Choosing Healthy Salad Greens

Mustard Green rows at the farm

(information from Eating on the Wild Side, by Jo Robinson)

We all understand the importance of greens in our diet, but did you know lettuce and other salad greens have greater or lesser health benefits, according to their color, type, and freshness? By learning a few things to look for when selecting your leafy greens, you can come home with nutrition-packed produce.

Lettuce is a great source of nutrition, and many head lettuces have large amounts of phytonutrients. Phytonutrients are chemicals produced by the plant, to help it in protection from bugs, fungi, germs and other threats. Many  phytonutrients are strong antioxidants in humans, and have other beneficial contributions to our well being, such as fighting the flu.

Head lettuce varieties that have the most benefits have two characteristics. Dark colored lettuce, (especially red), is the best choice for nutrition, so pick red or dark green colors first. Second, loose-leaf lettuces have higher amounts of phytonutrients than densely packed heads, as they are more exposed to the sun with their open form. The sun causes them to produce more antioxidants to protect against UV rays! Romaine and Bibb lettuces have moderate amounts of phytonutrients and would be the next pick after looseleaf. Iceberg lettuce, despite being a familiar, favored choice of many American homes and salad bars, has the least nutritional value among lettuces.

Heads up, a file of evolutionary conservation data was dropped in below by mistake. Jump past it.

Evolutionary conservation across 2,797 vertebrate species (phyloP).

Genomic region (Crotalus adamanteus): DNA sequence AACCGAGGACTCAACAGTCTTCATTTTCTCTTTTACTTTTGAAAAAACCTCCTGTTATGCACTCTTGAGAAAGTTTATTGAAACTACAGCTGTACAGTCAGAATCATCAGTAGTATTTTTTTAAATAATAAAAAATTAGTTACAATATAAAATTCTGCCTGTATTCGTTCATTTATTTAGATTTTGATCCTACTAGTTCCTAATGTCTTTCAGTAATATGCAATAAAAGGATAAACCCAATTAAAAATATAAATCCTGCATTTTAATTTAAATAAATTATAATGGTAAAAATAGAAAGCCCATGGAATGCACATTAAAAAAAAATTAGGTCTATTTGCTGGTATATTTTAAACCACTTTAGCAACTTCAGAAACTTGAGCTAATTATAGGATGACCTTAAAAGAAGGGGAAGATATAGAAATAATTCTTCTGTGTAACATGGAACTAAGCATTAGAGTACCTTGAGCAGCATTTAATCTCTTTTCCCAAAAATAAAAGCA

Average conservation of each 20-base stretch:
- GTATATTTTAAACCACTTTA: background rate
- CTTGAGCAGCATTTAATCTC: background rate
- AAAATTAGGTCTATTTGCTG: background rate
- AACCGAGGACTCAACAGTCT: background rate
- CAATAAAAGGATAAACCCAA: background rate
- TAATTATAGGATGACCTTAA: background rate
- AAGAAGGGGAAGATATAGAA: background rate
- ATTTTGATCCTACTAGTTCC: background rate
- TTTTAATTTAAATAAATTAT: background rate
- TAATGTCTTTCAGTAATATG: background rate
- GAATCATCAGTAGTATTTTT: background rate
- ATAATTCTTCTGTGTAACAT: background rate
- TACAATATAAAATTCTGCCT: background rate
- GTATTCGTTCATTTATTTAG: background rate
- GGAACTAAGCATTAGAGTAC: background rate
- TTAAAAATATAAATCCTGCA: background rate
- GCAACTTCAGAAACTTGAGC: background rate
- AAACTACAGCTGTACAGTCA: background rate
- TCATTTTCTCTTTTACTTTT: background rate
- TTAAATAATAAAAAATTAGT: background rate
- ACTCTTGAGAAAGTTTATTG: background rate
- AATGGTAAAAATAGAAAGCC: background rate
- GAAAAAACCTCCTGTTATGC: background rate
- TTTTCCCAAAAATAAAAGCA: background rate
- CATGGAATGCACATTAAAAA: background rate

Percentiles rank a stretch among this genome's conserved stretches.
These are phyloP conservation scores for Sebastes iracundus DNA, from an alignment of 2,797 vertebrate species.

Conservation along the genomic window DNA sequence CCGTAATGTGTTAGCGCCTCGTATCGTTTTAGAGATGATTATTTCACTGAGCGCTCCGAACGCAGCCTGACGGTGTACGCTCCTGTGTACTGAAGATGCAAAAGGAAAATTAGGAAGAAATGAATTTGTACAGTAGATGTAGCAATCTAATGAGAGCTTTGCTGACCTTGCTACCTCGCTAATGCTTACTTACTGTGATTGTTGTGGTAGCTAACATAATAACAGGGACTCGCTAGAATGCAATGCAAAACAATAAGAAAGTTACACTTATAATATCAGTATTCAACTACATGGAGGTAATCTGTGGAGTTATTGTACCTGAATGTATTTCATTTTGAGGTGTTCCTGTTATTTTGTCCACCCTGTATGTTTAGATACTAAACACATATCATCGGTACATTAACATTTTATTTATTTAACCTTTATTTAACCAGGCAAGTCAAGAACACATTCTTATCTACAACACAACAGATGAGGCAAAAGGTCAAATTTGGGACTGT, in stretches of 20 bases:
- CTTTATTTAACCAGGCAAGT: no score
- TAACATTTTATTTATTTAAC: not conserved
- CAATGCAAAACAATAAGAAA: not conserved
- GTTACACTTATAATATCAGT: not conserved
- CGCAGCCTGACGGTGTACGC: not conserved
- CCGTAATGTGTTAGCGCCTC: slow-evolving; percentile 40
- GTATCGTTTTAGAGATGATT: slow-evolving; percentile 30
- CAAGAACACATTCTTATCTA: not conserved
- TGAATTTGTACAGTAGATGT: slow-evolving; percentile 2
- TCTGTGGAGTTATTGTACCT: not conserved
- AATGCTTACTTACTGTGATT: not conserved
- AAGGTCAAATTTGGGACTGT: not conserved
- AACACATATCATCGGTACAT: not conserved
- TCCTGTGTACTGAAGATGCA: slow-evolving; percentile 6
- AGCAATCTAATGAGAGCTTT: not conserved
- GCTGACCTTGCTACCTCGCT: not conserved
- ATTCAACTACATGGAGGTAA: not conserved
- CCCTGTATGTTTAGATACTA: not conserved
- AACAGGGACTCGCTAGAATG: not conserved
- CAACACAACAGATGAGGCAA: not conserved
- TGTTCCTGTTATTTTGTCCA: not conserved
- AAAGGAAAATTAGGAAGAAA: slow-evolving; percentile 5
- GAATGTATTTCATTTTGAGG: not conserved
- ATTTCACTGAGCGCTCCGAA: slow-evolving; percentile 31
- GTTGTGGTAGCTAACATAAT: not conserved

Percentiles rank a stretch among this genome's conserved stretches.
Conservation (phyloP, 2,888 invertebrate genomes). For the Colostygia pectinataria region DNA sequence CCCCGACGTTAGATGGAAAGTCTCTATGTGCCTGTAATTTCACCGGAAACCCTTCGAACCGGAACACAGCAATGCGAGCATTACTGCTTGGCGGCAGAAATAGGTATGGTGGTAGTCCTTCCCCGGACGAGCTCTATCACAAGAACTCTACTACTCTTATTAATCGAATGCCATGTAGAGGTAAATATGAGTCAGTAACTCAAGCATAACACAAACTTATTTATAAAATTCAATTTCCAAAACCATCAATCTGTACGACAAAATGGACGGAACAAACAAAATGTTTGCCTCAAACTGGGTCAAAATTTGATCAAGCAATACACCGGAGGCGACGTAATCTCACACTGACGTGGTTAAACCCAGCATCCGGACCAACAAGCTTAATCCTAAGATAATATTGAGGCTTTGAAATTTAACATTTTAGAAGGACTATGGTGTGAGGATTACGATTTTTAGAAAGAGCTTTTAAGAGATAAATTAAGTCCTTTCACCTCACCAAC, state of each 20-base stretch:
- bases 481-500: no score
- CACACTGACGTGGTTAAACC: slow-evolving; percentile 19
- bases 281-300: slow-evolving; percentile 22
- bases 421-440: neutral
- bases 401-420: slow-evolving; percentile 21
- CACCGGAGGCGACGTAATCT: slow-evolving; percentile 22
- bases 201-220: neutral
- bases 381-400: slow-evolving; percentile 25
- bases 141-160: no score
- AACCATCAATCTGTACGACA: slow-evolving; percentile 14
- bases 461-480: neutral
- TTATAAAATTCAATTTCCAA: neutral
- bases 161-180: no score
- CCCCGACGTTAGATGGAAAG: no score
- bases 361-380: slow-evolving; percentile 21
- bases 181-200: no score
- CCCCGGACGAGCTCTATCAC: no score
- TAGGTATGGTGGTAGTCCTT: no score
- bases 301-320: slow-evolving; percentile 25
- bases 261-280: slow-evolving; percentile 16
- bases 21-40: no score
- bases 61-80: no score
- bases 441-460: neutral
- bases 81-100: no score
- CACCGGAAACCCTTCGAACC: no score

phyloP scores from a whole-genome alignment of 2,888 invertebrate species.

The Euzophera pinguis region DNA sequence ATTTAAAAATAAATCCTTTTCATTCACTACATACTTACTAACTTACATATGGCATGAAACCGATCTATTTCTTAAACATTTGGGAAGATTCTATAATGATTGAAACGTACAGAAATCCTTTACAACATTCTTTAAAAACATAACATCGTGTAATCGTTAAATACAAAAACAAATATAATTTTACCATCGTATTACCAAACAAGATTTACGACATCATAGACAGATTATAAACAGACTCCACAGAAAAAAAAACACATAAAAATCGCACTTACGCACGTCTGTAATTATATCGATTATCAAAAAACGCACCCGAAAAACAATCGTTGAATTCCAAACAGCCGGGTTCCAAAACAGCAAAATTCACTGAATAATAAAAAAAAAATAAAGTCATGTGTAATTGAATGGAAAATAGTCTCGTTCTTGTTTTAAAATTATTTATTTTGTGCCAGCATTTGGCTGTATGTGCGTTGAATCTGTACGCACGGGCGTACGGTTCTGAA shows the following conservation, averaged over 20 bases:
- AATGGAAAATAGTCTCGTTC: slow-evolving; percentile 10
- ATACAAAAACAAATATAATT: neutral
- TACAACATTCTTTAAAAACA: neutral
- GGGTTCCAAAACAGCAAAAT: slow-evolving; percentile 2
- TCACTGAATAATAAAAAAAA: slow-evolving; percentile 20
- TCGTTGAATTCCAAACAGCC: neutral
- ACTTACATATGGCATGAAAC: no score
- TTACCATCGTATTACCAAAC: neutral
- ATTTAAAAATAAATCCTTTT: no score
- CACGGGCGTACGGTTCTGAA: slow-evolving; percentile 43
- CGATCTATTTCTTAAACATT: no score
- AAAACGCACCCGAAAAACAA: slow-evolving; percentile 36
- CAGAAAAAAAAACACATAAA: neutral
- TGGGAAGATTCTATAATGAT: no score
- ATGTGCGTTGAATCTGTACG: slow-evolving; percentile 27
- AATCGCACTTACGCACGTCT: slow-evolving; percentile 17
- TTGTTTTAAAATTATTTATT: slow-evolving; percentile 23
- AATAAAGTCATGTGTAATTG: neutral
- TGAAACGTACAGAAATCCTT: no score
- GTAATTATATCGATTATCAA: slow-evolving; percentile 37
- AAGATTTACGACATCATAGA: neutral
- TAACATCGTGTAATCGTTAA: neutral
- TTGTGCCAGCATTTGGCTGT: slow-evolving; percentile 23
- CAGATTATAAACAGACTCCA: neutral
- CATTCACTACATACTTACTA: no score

Other greens including arugula, spinach, radicchio, and endive have even higher amounts of phytonutrients than lettuce, and can add different textures and flavors to salad. Bitterness is a sign of more beneficial nutrition! If you can’t tolerate bitter flavors, mix them in with milder lettuces. Pre-cut salad mixes are also loaded with nutrition, especially mixes with darker greens.

Over time, greens will lose their nutritional value, thus the fresher the better. That is one of the great things about getting your leafy produce at the farmers market—you can ask the farmer when the greens were harvested—preferably within the last day or so. You can also examine for yellowed leaves.

It is also important to store greens correctly. Wash and dry off your produce right when you get home. Storing with some, but not too much moisture, in a plastic bag with small holes, will ensure the happiest and longest lasting greens. Head lettuce will easily keep a week or more if washed and stored correctly; cut salad greens should last up to a week.